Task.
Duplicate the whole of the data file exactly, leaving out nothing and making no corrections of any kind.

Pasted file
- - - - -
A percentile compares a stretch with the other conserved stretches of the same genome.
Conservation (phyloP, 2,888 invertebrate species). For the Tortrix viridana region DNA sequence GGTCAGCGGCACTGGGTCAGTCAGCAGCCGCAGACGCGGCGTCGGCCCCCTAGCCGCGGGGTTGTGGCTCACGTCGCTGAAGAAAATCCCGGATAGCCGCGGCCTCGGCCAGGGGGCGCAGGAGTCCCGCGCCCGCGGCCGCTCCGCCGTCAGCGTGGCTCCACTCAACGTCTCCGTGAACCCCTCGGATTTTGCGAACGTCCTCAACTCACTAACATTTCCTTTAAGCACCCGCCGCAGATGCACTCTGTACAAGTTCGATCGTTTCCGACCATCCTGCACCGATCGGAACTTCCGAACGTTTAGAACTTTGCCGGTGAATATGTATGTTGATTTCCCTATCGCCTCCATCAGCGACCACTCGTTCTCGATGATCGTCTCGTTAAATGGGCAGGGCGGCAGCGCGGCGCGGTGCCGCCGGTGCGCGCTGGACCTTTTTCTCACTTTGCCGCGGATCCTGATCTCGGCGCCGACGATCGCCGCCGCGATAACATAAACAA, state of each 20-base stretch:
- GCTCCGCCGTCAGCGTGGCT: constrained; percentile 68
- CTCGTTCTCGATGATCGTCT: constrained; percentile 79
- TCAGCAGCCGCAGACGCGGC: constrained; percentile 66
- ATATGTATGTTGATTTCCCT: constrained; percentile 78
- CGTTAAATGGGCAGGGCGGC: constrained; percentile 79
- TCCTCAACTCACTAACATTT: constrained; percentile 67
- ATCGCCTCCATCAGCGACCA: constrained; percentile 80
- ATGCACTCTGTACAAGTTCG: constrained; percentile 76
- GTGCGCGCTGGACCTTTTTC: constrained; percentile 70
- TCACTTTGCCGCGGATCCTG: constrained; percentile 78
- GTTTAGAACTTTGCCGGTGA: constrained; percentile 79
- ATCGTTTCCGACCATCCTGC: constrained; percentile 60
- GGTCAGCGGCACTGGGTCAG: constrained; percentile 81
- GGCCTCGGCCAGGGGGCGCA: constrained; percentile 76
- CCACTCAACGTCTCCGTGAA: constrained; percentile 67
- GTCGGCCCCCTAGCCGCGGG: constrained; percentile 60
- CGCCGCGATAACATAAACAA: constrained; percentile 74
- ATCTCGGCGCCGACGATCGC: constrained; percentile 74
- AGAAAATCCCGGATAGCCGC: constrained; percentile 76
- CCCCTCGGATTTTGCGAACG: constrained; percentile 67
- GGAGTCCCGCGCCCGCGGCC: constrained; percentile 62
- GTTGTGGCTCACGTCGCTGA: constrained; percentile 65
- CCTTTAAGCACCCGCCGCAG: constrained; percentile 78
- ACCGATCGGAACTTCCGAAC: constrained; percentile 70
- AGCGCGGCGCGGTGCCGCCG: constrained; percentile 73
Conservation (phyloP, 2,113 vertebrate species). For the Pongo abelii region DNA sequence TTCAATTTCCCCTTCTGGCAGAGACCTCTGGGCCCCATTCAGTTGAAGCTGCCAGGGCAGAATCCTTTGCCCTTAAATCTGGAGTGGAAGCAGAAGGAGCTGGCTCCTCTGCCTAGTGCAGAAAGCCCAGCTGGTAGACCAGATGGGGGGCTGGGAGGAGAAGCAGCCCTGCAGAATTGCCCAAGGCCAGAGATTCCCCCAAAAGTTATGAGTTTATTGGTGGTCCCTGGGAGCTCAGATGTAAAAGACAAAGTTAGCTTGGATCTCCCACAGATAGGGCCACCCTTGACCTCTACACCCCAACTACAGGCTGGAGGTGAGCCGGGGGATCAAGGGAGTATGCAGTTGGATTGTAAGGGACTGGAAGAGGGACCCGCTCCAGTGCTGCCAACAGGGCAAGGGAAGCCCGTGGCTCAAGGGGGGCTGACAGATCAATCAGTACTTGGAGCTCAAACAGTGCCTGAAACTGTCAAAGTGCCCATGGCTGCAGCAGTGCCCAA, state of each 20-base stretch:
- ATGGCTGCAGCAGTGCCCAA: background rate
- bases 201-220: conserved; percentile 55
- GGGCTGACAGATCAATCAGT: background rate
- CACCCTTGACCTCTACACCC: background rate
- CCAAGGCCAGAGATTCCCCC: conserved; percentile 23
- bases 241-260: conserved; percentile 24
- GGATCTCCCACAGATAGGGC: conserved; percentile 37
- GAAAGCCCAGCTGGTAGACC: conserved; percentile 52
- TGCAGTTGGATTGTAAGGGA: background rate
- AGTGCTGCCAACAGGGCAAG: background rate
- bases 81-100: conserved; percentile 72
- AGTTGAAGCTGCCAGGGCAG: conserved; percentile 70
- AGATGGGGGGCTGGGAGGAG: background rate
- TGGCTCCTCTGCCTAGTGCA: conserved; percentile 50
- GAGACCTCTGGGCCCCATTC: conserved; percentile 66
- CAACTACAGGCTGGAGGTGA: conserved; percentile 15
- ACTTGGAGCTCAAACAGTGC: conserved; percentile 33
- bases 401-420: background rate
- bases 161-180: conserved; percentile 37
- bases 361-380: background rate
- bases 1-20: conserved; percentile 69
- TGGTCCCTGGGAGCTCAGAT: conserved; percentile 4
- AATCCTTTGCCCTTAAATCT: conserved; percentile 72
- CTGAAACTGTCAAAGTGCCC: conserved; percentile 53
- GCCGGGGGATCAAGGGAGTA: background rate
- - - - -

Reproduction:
A percentile compares a stretch with the other conserved stretches of the same genome.
Conservation (phyloP, 2,888 invertebrate species). For the Tortrix viridana region DNA sequence GGTCAGCGGCACTGGGTCAGTCAGCAGCCGCAGACGCGGCGTCGGCCCCCTAGCCGCGGGGTTGTGGCTCACGTCGCTGAAGAAAATCCCGGATAGCCGCGGCCTCGGCCAGGGGGCGCAGGAGTCCCGCGCCCGCGGCCGCTCCGCCGTCAGCGTGGCTCCACTCAACGTCTCCGTGAACCCCTCGGATTTTGCGAACGTCCTCAACTCACTAACATTTCCTTTAAGCACCCGCCGCAGATGCACTCTGTACAAGTTCGATCGTTTCCGACCATCCTGCACCGATCGGAACTTCCGAACGTTTAGAACTTTGCCGGTGAATATGTATGTTGATTTCCCTATCGCCTCCATCAGCGACCACTCGTTCTCGATGATCGTCTCGTTAAATGGGCAGGGCGGCAGCGCGGCGCGGTGCCGCCGGTGCGCGCTGGACCTTTTTCTCACTTTGCCGCGGATCCTGATCTCGGCGCCGACGATCGCCGCCGCGATAACATAAACAA, state of each 20-base stretch:
- GCTCCGCCGTCAGCGTGGCT: constrained; percentile 68
- CTCGTTCTCGATGATCGTCT: constrained; percentile 79
- TCAGCAGCCGCAGACGCGGC: constrained; percentile 66
- ATATGTATGTTGATTTCCCT: constrained; percentile 78
- CGTTAAATGGGCAGGGCGGC: constrained; percentile 79
- TCCTCAACTCACTAACATTT: constrained; percentile 67
- ATCGCCTCCATCAGCGACCA: constrained; percentile 80
- ATGCACTCTGTACAAGTTCG: constrained; percentile 76
- GTGCGCGCTGGACCTTTTTC: constrained; percentile 70
- TCACTTTGCCGCGGATCCTG: constrained; percentile 78
- GTTTAGAACTTTGCCGGTGA: constrained; percentile 79
- ATCGTTTCCGACCATCCTGC: constrained; percentile 60
- GGTCAGCGGCACTGGGTCAG: constrained; percentile 81
- GGCCTCGGCCAGGGGGCGCA: constrained; percentile 76
- CCACTCAACGTCTCCGTGAA: constrained; percentile 67
- GTCGGCCCCCTAGCCGCGGG: constrained; percentile 60
- CGCCGCGATAACATAAACAA: constrained; percentile 74
- ATCTCGGCGCCGACGATCGC: constrained; percentile 74
- AGAAAATCCCGGATAGCCGC: constrained; percentile 76
- CCCCTCGGATTTTGCGAACG: constrained; percentile 67
- GGAGTCCCGCGCCCGCGGCC: constrained; percentile 62
- GTTGTGGCTCACGTCGCTGA: constrained; percentile 65
- CCTTTAAGCACCCGCCGCAG: constrained; percentile 78
- ACCGATCGGAACTTCCGAAC: constrained; percentile 70
- AGCGCGGCGCGGTGCCGCCG: constrained; percentile 73
Conservation (phyloP, 2,113 vertebrate species). For the Pongo abelii region DNA sequence TTCAATTTCCCCTTCTGGCAGAGACCTCTGGGCCCCATTCAGTTGAAGCTGCCAGGGCAGAATCCTTTGCCCTTAAATCTGGAGTGGAAGCAGAAGGAGCTGGCTCCTCTGCCTAGTGCAGAAAGCCCAGCTGGTAGACCAGATGGGGGGCTGGGAGGAGAAGCAGCCCTGCAGAATTGCCCAAGGCCAGAGATTCCCCCAAAAGTTATGAGTTTATTGGTGGTCCCTGGGAGCTCAGATGTAAAAGACAAAGTTAGCTTGGATCTCCCACAGATAGGGCCACCCTTGACCTCTACACCCCAACTACAGGCTGGAGGTGAGCCGGGGGATCAAGGGAGTATGCAGTTGGATTGTAAGGGACTGGAAGAGGGACCCGCTCCAGTGCTGCCAACAGGGCAAGGGAAGCCCGTGGCTCAAGGGGGGCTGACAGATCAATCAGTACTTGGAGCTCAAACAGTGCCTGAAACTGTCAAAGTGCCCATGGCTGCAGCAGTGCCCAA, state of each 20-base stretch:
- ATGGCTGCAGCAGTGCCCAA: background rate
- bases 201-220: conserved; percentile 55
- GGGCTGACAGATCAATCAGT: background rate
- CACCCTTGACCTCTACACCC: background rate
- CCAAGGCCAGAGATTCCCCC: conserved; percentile 23
- bases 241-260: conserved; percentile 24
- GGATCTCCCACAGATAGGGC: conserved; percentile 37
- GAAAGCCCAGCTGGTAGACC: conserved; percentile 52
- TGCAGTTGGATTGTAAGGGA: background rate
- AGTGCTGCCAACAGGGCAAG: background rate
- bases 81-100: conserved; percentile 72
- AGTTGAAGCTGCCAGGGCAG: conserved; percentile 70
- AGATGGGGGGCTGGGAGGAG: background rate
- TGGCTCCTCTGCCTAGTGCA: conserved; percentile 50
- GAGACCTCTGGGCCCCATTC: conserved; percentile 66
- CAACTACAGGCTGGAGGTGA: conserved; percentile 15
- ACTTGGAGCTCAAACAGTGC: conserved; percentile 33
- bases 401-420: background rate
- bases 161-180: conserved; percentile 37
- bases 361-380: background rate
- bases 1-20: conserved; percentile 69
- TGGTCCCTGGGAGCTCAGAT: conserved; percentile 4
- AATCCTTTGCCCTTAAATCT: conserved; percentile 72
- CTGAAACTGTCAAAGTGCCC: conserved; percentile 53
- GCCGGGGGATCAAGGGAGTA: background rate